For the rest of the season, Jay Kang will be processing all the calls into local Los Angeles sports-talk radio shows. Aided by a computer program, Kang will spit out what the computer believes to be the most average question asked about the Lakers. And then he will answer that question.
The second-most expensive dog-and-pony show in Los Angeles (Les Misérables is no. 1) headed down to Texas for a back-to-back against the Rockets and the Spurs. They lost both games. Their record now stands at 15-20. Here are your calls:
Hello? I'm on? OK. [Deep breath.] All right, hear me out here. I respect Kobe and the work he puts in, but for the Lakers to win the championship this season, he needs to lead by example. Meaning, he can't just get his and then expect the rest of the guys to do the same. It's on Kobe to be more of a leader.
I would agree with this if Kobe Bryant and the rest of the Lakers were all 25 years old and if Dwight Howard seemed like someone who would listen to a kinder, gentler Kobe.
Did the Lakers find something down the stretch of the San Antonio game by playing Earl Clark and Antawn Jamison with Steve Nash, Kobe, and Metta World Peace?
With Dwight's injury and D'Antoni's coaching, the Lakers really only have one shot at turning this around. They need to become the late-'90s Warriors and try to win games where both teams combine for somewhere around 260 points. Players like Earl Clark, Jamison, and especially Darius Morris look so lost on defense that it's hard to figure out when, exactly, they'll figure it out. Last night, the Lakers got back into the game against the Spurs by running up the court and shooting 3s. They don't really have the personnel to play that style of basketball, but with Dwight's injury and Pau's general ineffectiveness, they really don't have the personnel (and more importantly, the coach) to play a slowed-down, half-court game, either.
This should start with Steve Nash shooting a whole lot more. It's possible that Nash might be too old now to finish on those patented, leaning drives to the basket, but he's still one of the best shooters in the league. He should be taking somewhere between 15 to 20 shots per game.
I just don't know if Dwight fits with this team from a chemistry standpoint. The rest of the guys accept that this is Kobe's team. I don't think Dwight wants to play second fiddle. — Armen from Glendale
Last night, with under a minute left in the fourth quarter and the Lakers down by six, Earl Clark hit a wide-open 3-pointer. The camera cut to Dwight Howard on the bench jumping up and down with his arms around the shoulders of his teammates. It felt like theater — Howard leading by example, as they say, forcing a collegiate energy into a truly dysfunctional team. Howard is one of those unfortunate people who has just enough self-awareness to put on a persona, but not quite enough self-awareness to figure out how to either drop the act or commit himself to it in a convincing and engaging manner. Alex Rodriguez has a similar problem, albeit much worse. Where A-Rod tries to put on a noble, quasi-thoughtful air, Howard goes the route of the lovable clown. Up until last year, that formula worked in Orlando, a city used to gigantic cartoon characters. But the Stan Van Gundy firing left an indelible residue on all of Howard's ninnying about. He's no longer the lovable man-child with the creative dunk. That act no longer plays in Los Angeles, and he should drop it as quickly as possible and embrace one, unfair, but undeniable truth: Howard will be loved when he wins a championship, either here in Los Angeles or wherever he decides to sign for next season. If he doesn't win, he'll be criticized. That's just how it goes for top-five guys in the league.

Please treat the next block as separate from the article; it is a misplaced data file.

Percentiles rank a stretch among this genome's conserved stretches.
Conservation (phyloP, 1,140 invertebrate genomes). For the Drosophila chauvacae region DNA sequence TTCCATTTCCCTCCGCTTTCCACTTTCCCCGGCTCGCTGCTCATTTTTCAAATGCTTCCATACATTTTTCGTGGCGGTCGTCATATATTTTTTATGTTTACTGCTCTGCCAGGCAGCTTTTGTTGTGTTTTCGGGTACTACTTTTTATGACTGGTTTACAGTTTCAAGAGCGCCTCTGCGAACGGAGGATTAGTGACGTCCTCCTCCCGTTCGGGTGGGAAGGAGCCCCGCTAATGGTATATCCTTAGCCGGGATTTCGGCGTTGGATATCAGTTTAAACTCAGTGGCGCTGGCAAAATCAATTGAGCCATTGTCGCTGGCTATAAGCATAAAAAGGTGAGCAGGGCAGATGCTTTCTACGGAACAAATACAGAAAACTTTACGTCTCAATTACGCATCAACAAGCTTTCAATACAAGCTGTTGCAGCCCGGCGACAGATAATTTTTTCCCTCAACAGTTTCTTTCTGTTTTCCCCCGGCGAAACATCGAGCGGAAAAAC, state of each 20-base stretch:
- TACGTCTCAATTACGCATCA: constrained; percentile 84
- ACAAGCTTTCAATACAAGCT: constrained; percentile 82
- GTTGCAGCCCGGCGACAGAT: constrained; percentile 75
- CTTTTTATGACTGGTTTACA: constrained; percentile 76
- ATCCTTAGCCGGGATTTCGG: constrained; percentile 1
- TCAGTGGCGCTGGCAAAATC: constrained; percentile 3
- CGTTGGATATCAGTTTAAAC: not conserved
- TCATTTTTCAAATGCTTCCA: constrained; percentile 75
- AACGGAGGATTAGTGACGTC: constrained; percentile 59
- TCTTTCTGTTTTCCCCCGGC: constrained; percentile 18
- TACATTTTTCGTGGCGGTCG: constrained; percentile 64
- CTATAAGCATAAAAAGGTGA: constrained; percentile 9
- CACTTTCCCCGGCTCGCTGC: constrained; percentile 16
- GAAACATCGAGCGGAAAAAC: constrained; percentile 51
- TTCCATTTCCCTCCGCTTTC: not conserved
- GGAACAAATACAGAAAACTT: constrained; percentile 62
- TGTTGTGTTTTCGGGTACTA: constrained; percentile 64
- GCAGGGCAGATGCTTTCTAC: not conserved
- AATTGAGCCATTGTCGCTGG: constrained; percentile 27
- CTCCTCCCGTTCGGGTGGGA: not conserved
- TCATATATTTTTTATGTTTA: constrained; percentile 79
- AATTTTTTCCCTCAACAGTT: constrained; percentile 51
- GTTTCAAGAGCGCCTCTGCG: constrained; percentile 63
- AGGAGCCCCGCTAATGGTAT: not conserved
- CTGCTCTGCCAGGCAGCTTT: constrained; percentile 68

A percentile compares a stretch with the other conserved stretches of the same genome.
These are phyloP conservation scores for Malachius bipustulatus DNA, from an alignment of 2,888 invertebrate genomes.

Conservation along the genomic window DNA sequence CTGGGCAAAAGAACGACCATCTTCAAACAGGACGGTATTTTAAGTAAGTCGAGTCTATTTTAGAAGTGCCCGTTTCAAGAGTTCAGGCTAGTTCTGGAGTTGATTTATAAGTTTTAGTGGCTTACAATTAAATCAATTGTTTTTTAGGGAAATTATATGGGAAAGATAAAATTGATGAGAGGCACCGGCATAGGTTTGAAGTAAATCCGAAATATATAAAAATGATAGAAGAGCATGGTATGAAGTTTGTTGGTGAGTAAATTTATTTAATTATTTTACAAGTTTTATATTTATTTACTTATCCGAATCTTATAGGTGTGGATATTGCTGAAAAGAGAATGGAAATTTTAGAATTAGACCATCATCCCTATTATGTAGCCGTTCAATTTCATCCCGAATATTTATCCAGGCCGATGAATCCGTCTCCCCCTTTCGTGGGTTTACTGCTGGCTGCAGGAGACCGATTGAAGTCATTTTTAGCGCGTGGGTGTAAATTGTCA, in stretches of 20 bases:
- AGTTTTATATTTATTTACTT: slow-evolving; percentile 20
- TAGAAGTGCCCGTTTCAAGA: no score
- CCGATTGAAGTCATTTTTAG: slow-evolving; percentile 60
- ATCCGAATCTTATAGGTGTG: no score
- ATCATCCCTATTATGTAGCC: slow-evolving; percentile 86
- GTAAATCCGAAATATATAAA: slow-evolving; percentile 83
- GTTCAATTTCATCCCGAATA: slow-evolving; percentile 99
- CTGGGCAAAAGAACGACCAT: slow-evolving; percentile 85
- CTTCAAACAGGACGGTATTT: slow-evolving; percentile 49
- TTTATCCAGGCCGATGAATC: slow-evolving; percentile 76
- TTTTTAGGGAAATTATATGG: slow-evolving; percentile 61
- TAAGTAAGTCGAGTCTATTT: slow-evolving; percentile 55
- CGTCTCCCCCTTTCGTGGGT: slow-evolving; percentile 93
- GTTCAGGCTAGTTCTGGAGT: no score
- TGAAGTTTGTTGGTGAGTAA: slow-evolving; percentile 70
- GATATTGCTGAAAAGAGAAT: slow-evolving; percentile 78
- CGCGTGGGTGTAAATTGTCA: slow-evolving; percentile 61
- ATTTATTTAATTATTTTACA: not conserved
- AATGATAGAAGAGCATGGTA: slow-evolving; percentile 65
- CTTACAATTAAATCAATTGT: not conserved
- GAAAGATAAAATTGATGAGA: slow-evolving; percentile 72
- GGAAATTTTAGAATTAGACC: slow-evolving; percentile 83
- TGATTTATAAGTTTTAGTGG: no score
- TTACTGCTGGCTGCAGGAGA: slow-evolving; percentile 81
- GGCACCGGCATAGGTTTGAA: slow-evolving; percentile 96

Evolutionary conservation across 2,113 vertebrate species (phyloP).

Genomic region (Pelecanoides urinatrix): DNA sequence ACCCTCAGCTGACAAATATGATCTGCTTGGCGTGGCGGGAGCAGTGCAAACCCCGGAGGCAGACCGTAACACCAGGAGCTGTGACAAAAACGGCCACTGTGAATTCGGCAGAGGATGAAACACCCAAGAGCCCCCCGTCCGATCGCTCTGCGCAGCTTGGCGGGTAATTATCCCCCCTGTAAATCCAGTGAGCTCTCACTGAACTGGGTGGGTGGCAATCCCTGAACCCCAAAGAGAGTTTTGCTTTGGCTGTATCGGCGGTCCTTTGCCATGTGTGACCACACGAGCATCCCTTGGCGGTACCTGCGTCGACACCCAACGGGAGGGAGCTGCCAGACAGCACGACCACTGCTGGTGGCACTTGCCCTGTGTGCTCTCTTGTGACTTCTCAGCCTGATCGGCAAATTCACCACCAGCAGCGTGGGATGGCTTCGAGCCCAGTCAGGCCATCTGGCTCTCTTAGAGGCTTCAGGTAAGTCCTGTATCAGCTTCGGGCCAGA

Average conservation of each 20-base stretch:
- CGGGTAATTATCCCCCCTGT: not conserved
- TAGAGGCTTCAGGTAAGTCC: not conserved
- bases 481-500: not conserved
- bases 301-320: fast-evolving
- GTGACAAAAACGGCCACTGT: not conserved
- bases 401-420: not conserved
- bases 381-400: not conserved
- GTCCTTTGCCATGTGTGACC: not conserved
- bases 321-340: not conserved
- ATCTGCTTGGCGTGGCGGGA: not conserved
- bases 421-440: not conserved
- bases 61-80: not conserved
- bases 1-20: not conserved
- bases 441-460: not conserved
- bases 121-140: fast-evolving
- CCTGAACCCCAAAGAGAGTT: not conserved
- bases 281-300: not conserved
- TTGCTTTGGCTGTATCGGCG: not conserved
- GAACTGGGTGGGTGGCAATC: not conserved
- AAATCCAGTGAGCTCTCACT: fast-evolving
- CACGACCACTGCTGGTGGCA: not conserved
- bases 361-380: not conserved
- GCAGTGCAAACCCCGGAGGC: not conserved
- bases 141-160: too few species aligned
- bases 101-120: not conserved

I'm just having a bad time watching Lakers games now. Where's the spirit? Where's the energy? This is championship town, and these guys are just walking through games like it doesn't matter. — Kyle from West Covina
There is something dispiriting about watching this team. I'm certainly not a Lakers fan, but even I find myself feeling a tinge of depression every time I watch Steve Nash throw a perfect pass to Robert Sacre, only to watch Sacre fumble the ball out of bounds and stomp around in frustration like a blue-balled ogre. The Lakers, of course, lost last night's game. And although they had two shots to tie it up at the end, they played with the same sense of sad desperation. I don't believe that the Lakers have some death wish and want to blow up the season to spite Kobe. I don't even believe that Kobe and Dwight have some palpable, actionable feud going on. Instead, the Lakers look more like a team that has no idea what to do. They play well for spurts, but when the energy fades, they more often than not find themselves down by double digits. The experience of watching the team goes something like this: The Lakers are down 10 and playing awful. Then you zone out or flip the channel and when you come back, they're down 15. You start to zone out again, but then Kobe hits two absurd 3s in a row, and you think, "Hey, this might be a game!" but then you look down at the score and see that these Sisyphean Lakers are still down by 10. The team seems similarly flummoxed — outside of Dwight's pleas for defense and chemistry, every Lakers postgame press conference and locker-room interview is just a variation of "We need to just be better," which translates to "I have no idea why we suck, but we really suck."